by Kate Whittle
Last night, the eleventh annual Total Fest began, with the first set at Zoo City Apparel.
How do you recap the glorious barrage on the senses that is a music festival? So much hilarity has to stay forever unblogged because it doesn’t make any sense out of context. Like this, which I have scrawled in my notebook: “Without this chest hair, we'd have no rock and roll holes, and we need rock and roll holes to serve us.”
By far the most accurate notes I have are: “sweaty...drunk...loud...bearded men...gin.”
My notebook also says “Kate smells bad,” which is why you shouldn’t let friends write in your notebook.
Anyway, I’ll do my best to recall events as honestly as I can. Trends so far: beards seem to be pretty “in” this year, which makes for a fun game of “Homeless or Hipster?” while walking down Higgins. Lacking the hormones to grow one myself, I might have to knit one.
I got off work in time to head over to Zoo City Apparel and see Big Eyes, the Seattle-based punk band that apparently is quite offended to be described as having a “earnest Midwest sound” on the Total Fest poster blurb. Big Eyes plays with more of a throwback ’70s Runaways-type sound, especially with frontwoman Kate Eldridge’s disaffected-teenager vocals. Also, everybody had a brief “oh shit” moment during the set when a cloud of smoke puffed up on stage. But it was just a random blurt from a smoke machine.
I also loved the art installation Spelunca, a cave made of T-shirts around the Zoo City stage, even if it does trap heat. Can Amanda Browder come do that to my bedroom?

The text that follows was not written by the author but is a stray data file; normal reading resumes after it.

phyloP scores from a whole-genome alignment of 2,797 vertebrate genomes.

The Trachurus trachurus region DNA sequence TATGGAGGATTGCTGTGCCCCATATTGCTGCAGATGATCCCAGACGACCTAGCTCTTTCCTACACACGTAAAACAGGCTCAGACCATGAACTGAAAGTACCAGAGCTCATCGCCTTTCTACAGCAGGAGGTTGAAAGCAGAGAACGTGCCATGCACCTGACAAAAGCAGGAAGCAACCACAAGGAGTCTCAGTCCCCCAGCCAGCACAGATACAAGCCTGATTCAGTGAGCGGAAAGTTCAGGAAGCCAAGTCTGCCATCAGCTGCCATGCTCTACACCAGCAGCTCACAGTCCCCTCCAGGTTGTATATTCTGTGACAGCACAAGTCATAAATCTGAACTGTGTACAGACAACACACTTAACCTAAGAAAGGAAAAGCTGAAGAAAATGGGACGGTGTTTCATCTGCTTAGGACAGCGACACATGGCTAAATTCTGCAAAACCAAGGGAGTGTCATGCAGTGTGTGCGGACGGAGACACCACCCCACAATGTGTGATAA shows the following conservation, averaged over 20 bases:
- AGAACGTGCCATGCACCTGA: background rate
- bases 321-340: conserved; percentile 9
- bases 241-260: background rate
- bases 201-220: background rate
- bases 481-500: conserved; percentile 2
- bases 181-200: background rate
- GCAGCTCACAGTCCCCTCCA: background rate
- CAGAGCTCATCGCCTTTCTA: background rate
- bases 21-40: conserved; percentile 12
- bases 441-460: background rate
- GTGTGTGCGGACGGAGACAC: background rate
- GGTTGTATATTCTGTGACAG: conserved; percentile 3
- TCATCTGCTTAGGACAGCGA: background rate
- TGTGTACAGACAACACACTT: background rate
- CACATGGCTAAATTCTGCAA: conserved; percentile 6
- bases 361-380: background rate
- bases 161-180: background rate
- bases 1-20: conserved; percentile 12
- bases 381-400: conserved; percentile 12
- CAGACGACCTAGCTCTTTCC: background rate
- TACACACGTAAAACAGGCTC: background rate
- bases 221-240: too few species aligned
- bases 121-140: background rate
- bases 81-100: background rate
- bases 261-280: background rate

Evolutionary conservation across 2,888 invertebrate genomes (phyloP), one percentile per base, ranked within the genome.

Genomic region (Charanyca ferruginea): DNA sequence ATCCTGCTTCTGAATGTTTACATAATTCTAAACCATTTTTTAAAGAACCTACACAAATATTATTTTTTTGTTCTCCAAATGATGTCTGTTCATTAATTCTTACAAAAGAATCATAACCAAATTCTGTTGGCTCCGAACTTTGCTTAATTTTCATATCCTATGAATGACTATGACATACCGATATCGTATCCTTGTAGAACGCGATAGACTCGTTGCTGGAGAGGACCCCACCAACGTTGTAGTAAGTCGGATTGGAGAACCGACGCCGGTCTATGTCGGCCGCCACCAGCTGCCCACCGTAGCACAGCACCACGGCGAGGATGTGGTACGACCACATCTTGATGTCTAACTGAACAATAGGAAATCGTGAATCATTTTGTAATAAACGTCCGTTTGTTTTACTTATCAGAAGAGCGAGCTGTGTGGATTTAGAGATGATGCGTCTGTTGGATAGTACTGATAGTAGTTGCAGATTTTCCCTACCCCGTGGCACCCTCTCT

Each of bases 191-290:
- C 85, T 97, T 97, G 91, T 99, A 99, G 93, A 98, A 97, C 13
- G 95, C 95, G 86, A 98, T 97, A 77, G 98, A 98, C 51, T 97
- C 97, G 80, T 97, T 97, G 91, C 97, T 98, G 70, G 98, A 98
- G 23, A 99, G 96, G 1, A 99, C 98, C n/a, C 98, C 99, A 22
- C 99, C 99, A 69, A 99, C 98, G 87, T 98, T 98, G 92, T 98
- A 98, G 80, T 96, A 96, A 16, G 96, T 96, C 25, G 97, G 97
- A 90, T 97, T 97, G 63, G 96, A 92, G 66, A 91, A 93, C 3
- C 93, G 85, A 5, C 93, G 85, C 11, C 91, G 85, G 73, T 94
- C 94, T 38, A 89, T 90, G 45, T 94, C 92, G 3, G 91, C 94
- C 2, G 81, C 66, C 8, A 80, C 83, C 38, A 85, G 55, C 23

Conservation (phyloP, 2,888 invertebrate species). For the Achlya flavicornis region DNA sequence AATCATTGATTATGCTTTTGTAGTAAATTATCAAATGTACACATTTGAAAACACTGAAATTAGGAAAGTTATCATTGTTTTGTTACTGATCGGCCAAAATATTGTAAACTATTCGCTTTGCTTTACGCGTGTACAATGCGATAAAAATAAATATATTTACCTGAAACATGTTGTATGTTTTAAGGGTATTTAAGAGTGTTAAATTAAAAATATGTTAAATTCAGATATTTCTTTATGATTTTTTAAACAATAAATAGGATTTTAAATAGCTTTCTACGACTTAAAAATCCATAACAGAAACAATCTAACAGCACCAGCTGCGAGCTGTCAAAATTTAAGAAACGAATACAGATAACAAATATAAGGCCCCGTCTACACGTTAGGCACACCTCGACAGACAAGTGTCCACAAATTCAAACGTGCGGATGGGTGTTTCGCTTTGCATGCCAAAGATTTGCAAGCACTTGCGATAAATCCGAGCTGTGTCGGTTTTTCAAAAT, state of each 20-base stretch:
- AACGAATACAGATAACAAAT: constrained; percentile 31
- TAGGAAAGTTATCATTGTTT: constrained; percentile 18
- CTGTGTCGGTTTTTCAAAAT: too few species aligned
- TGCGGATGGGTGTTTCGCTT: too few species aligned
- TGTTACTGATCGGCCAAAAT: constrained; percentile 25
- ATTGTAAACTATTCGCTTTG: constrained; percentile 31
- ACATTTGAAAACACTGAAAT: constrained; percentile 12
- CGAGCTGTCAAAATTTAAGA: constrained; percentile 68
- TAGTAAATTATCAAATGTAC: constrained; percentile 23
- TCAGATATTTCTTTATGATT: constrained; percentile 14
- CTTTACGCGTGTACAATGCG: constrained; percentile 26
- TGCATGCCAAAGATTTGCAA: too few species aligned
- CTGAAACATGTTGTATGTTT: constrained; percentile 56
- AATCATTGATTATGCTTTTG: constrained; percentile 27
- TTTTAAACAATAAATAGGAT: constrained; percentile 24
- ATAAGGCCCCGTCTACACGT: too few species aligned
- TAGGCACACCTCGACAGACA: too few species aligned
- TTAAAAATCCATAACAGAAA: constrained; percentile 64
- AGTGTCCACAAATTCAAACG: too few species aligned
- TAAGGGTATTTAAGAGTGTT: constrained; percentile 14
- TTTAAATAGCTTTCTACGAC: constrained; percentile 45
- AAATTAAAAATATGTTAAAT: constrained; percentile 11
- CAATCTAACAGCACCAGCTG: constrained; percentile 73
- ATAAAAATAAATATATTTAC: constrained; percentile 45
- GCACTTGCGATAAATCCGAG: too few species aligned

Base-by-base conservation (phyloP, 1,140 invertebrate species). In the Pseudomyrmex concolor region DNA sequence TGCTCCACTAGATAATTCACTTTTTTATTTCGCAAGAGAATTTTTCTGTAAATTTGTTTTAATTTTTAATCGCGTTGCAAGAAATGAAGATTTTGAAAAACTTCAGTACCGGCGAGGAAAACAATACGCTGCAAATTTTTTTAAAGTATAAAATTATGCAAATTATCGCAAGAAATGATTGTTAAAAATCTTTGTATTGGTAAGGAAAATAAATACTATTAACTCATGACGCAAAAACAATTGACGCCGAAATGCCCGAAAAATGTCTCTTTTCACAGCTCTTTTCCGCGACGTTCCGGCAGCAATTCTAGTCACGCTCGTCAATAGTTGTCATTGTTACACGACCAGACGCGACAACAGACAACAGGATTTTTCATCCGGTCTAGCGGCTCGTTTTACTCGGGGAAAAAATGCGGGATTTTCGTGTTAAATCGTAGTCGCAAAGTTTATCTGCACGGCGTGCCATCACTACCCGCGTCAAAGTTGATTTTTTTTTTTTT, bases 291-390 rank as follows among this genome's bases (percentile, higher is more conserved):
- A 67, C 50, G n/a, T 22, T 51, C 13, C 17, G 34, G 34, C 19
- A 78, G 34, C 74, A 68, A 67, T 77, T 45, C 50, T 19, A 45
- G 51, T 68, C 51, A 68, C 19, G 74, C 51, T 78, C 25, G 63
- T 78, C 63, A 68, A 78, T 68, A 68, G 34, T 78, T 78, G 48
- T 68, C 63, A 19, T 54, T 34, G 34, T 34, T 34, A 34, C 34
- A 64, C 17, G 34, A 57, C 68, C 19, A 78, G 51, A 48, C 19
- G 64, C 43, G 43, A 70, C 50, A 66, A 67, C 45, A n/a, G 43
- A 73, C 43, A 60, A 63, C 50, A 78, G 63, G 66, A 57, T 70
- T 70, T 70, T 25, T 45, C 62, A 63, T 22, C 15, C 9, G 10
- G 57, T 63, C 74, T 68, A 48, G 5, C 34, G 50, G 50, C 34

After the Zoo City part of the show, people moseyed over to the Top Hat for the rest of the night, the least metal and most dancey line-up of the three.
Highlights: I believe another Seattle punk band, Unnatural Helpers, set off the first mosh pit of the festival with their fast tempos, and then husband-and-wife party team No Fi Soul Rebellion set up on the floor, as always. No Fi’s lo-fi, good-feelings vibe always seems to work people into goofy ass shaking, which is as it should be.
Next, Maryland-based electronic dude Dan Deacon set up a glittery skull and flashy light display, cleared the floor for a dance contest and finished the night working the crowd into a bubbly dance froth.
This was also the first time I've been to the Top Hat as a Total Fest venue, and while the bottleneck at the entrance will always irritate me, I appreciate that the smoking patio out back allows folks to cluster outside with their drinks and b.s. without fear of open container tickets. I look forward to seeing how many people cram into the VFW Saturday.
The first night of any festival is always a warm-up, and inevitably I’m somehow not prepared. At some point, possibly when No-Fi Soul Rebellion had the crowd lie on the floor, I lost my only ear plug. I wandered outside after Dan Deacon and realized the silence was oddly deafening. Dammit.
Public Service Announcement: please wear earplugs to shows. I’m almost completely deaf in one ear, because of a benign bone disease, and it sucks. People talking to my deaf side assume that I’m a jerk and I’m ignoring them, which is only true sometimes, and I’m the person at parties going “WHAAAAT?” because I can’t hear anything in crowds. If bars started carrying ear plug dispensers like they do condom dispensers, I’d be super stoked.
Festival wear is always a balancing act between dressing for hot-as-balls dance floors, the chilly bike/walk home and shoes that are cute yet supportive. I think today I’ll wear a bikini, Doc Martens and bring a jacket.
Kate Whittle is the copy editor for the Indy.